Your questions answered by a  Hollywood professional

A bit of Hollywood humor 


Screenwriting Help E-Mail (Previous)

Updated every Monday, one selected e-mail will be posted and answered here each week. With many years of experience in the film and television business, I look forward to providing answers to your questions (often with a humorous eye) about screenwriting or the entertainment industry in general.  Please send your e-mailed questions to: Script Advisor.  You may also wish to visit our Screenwriting Help E-Mails - The Archives.

This week's question: 

I don't know if I should work on my taxes or on my screenplay.  What do you suggest?

Judy from Belfast

This week's Answer: 

No Taxation without Screenplay Representation

Well, Judy, if you're certain of a box office slamaroo, then I'd forget the taxes and get that script done.  Of course, you'll need to let the Tax Man know about your six-or-more-figure deal, so, on second thought, you might want to do your taxes and prepare for your move into a higher bracket -- a very, prominent position where you become more "popular" with the Tax Man and your financial wanderings become of more importance to him.  But don't worry:  Once you've sold a script for a million or two, you can always take a lot of deductions for your screenwriting business.  For your assistance, I've included a few of them below:

Accepted Tax Deductions:

1. Printer paper

2. Printer

3. Computer

4. Monitor

5. New monitor after throwing the last one out the window when you decided your script is not good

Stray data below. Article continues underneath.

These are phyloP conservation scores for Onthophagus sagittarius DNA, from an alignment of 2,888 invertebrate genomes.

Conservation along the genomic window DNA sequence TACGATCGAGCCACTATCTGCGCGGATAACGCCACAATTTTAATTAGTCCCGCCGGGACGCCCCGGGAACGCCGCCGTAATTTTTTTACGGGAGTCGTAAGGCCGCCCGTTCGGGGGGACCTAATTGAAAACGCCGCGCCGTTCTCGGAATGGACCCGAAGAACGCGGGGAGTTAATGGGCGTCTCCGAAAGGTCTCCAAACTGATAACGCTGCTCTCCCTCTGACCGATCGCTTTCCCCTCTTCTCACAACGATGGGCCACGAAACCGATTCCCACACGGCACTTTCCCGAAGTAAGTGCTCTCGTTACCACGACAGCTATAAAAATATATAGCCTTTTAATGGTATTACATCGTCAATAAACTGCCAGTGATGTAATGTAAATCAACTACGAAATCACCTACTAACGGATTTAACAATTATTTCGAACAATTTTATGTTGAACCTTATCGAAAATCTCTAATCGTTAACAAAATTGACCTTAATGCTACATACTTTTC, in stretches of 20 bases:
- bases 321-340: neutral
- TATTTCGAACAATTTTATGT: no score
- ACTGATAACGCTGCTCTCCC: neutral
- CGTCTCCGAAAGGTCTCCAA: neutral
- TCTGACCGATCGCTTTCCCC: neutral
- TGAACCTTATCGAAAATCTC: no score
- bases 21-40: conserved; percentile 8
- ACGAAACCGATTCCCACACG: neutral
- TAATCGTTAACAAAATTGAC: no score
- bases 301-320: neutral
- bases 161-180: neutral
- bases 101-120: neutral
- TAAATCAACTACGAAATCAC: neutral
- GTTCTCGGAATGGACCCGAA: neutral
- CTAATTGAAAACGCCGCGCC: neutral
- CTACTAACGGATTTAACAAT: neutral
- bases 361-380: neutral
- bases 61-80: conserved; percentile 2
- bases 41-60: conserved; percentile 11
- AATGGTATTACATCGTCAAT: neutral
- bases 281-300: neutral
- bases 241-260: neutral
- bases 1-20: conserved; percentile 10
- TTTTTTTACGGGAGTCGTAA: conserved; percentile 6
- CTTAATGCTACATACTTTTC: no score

6. Books and about screenplays

7. Screenplays about books about screenplays

8. Gnawed pencils

9. All vehicular expenses from driving to tall bridges and buildings

10. Phone calls to your agent

11. Phone calls to your psychiatrist about your agent

12. Phone calls to yourself to tell you that your script is no good.

13. Band Aids used to cover paper cuts from crumpling screenplays

14. The section of your residence used exclusively to have tantrums about your screenwriting career.

15. Screenplay workshops, screenplay classes, and all underground meetings for planning the extermination of agents, producers, and other personnel engaged in giving you a hard time in the film industry

I purposely left screenwriting software off the list as a deduction.  Even the IRS knows that everybody illegally downloads the stuff.  Don't get audited for that.



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